Gangs have informed candidates that they must pay an “election tax” in order to campaign, with fees running from 15,000 to 120,000 reais (US$ 4,600 to US$ 37,000).

According to Globo’s investigation, militias even pressure candidates about the distribution of future posts should they win an election.

Dubious Donations

A study by the Supreme Electoral Board (TSE) revealed that 19.9 percent of the donations received by the candidates to mayors and councilors, which equals 300 million reais (over US$ 90 million) are being questioned for several reasons.

Questions rise due to the fact that among donors there are near 47,000 people unemployed, 22,800 citizens whose incomes are not in accordance with the contribution made and even 143 deceased.

The TSE also called the attention about 20 candidates who were shot dead in 12 states, including Bahia, Ceará, Goiás, Maranhão, Minas Gerais, Paraíba, Pernambuco, Rio de Janeiro, Rio Grande do Norte, Rio Grande do Sul, Santa Catarina and São Paulo.

In view of this situation, the Defense Minister announced that the elections next Sunday will deploy 25,000 Army, Navy and Air Force troops to strengthen security in 408 municipalities in 14 states, which are considered the most critical areas.

Next October 2, more than 144 million people will be able to vote in 5,568 municipalities, where mayors will be elected among 16,565 candidates.

MP/Bzz

Tags:

  • Show Comments (0)

Your email address will not be published. Required fields are marked *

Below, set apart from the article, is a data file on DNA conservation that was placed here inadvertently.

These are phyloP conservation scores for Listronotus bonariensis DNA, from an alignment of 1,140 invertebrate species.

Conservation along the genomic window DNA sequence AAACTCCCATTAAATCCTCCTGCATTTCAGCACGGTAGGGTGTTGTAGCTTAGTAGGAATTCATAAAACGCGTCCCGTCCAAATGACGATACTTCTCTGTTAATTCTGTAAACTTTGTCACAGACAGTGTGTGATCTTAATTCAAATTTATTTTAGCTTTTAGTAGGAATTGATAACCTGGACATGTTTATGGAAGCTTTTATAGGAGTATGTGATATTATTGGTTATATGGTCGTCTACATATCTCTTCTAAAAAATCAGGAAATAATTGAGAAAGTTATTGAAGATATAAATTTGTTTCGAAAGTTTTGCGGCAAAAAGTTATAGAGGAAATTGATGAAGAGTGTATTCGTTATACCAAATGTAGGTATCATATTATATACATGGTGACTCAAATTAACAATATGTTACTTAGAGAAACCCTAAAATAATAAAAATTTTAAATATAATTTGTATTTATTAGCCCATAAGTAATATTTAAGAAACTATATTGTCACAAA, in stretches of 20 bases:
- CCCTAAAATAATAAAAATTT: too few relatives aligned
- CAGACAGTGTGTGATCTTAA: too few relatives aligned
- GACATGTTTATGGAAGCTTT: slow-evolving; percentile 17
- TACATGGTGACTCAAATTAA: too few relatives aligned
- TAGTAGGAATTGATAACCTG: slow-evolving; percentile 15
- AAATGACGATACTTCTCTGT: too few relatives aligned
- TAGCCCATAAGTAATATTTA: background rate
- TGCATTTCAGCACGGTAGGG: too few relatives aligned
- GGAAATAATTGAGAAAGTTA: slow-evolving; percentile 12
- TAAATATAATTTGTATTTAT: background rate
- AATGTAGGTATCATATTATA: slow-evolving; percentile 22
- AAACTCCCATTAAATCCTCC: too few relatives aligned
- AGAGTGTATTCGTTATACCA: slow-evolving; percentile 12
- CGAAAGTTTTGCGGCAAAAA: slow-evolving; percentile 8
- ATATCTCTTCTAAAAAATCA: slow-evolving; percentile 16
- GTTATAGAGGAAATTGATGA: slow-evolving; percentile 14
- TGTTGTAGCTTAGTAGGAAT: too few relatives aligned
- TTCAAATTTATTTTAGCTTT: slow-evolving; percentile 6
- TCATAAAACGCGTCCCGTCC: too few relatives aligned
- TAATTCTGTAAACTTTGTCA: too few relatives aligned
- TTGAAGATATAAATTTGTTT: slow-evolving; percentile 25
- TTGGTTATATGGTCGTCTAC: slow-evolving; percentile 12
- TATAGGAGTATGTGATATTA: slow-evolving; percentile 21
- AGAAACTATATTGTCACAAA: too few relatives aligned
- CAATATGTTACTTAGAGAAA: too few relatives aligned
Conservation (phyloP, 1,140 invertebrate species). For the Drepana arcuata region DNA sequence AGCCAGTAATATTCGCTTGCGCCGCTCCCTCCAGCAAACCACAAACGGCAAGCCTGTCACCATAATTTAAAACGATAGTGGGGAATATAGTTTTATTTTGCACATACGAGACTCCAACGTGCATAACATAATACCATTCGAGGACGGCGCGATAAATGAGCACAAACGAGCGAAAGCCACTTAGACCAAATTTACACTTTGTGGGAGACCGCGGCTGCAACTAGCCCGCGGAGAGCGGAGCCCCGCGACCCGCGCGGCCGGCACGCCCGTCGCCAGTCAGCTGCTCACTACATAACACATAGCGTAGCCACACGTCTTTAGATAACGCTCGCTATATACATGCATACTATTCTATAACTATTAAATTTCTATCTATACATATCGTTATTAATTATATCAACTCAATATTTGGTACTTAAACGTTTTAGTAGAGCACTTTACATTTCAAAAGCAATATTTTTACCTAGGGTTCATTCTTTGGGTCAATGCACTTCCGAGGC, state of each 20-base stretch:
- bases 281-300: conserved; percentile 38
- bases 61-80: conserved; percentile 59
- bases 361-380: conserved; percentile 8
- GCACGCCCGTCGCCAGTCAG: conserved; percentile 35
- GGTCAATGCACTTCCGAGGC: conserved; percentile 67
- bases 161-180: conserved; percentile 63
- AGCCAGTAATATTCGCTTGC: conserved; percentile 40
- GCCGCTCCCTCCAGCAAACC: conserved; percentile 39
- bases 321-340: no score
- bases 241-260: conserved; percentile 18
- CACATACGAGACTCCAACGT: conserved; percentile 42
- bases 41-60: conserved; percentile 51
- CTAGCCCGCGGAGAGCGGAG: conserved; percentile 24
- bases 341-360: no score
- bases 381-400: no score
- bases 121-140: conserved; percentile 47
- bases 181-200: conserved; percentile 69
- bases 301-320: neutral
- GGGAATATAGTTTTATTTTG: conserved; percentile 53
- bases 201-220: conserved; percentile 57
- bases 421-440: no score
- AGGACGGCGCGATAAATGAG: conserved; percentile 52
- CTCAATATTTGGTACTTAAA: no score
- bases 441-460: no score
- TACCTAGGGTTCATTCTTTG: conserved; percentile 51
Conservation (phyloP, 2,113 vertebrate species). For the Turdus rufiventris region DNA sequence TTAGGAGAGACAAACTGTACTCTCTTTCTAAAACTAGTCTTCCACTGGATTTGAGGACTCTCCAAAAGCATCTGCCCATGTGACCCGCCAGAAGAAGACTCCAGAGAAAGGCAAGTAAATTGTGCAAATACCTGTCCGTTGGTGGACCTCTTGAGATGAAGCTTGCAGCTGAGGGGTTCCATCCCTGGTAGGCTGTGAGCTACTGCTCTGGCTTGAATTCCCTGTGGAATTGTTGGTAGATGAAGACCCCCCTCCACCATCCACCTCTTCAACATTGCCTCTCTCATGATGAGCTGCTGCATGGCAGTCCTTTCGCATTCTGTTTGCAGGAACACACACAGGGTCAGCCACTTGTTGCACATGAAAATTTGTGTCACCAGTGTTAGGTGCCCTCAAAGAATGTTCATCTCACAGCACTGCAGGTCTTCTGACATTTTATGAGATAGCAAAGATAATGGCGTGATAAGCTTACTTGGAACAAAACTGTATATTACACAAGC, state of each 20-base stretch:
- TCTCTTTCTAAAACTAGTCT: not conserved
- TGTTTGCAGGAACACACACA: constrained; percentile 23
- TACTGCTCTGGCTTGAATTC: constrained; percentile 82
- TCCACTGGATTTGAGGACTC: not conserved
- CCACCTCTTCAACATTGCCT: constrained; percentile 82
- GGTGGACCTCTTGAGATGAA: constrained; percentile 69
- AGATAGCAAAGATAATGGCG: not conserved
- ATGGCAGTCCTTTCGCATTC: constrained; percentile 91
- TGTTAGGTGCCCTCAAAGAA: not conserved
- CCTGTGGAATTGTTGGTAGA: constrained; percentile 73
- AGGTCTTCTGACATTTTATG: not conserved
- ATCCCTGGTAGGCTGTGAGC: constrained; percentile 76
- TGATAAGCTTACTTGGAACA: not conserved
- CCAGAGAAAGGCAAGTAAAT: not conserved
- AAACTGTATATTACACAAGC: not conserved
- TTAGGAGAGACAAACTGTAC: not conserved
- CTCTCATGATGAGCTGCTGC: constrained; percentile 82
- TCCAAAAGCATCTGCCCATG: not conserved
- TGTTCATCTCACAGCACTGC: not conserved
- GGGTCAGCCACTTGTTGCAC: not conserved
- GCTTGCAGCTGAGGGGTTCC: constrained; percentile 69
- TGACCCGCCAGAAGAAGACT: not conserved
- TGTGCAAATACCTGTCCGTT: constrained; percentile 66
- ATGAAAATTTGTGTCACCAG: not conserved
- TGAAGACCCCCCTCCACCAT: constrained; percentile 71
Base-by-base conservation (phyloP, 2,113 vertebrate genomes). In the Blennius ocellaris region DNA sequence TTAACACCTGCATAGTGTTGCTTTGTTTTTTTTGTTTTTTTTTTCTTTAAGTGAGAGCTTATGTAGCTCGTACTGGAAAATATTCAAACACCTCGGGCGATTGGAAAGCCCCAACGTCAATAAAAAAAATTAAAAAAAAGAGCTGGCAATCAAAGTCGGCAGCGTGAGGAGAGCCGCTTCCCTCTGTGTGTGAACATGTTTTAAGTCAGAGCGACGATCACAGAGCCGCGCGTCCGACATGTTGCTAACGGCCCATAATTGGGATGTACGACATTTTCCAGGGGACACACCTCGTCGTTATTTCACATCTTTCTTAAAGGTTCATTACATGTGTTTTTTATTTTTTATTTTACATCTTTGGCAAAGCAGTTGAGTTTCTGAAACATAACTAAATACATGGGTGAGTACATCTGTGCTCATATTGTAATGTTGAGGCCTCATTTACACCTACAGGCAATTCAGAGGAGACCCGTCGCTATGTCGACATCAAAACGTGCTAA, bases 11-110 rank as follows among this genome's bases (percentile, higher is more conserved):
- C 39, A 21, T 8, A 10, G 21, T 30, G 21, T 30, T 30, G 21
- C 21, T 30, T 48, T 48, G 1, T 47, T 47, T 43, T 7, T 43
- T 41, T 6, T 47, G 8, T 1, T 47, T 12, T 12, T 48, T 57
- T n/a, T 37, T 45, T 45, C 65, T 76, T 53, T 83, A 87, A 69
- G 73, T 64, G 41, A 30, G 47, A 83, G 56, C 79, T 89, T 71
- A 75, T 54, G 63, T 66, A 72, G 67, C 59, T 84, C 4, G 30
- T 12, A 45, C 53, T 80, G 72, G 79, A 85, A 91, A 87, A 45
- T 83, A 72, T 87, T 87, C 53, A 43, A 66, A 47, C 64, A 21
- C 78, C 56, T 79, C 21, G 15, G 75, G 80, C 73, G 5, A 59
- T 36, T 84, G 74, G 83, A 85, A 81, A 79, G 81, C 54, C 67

comment *

  • name *

  • email *

  • website *

Ads

You May Also Like

Brazilian president, Michel Temer - Marcos Corrêa/PR

Brazil President Gets First Win in Congress in Fight to Contain Public Spending

A congressional committee in Brazil approved on Thursday a constitutional amendment that would limit ...

David Miranda, a friend of Snowden, has become a councilman in Rio

Snowden’s Brazilian Friend in Rio Wins a Seat as a Councilman

Brazilian activist David Miranda, a personal friend of the American whistleblower Edward Snowden, was ...

35,000 Troops Guard Brazil’s Frontiers. Most Are in the Amazon

Drug seizures are not infrequent in Brazil’s Amazon region. In early January alone, the ...

Brazil court to deal with Temer's involvement in Petrobras's scandal

Brazil President Being Investigated for Involvement in the Petrobras Corruption Case

Brazil’s Federal Supreme Court gave a green light to preliminary investigation into President Michel ...

Antonio Palocci arrested by Brazil's Federal Police

The Noose Is Tightening for Brazil’s Workers Party

A medical doctor by training, Antonio Palocci was Brazilian former president Luiz Inácio Lula ...

Michel Temer and Dilma Rousseff in Brasília - Fabio Rodrigues/ABr

Brazil: There Was No Coup, But It Was Wrong and Damaging to the Country

The reply of my two distinguished Council on Hemispheric Affairs colleagues, Aline Piva and ...

A Guarani Indian from Rio de Janeiro - Tânia Rêgo/ABr

900 Indians Have Been Killed in Brazil Since 2003

According to a report issued by Brazil’s Missionary Indigenous Council in Brasília, almost 900 ...

By Planting Eucalyptus, Espírito Santo State in Brazil Is Creating an Immense Green Desert

The spread of desertification and increasing scarcity of water amid eucalyptus monocultures in the ...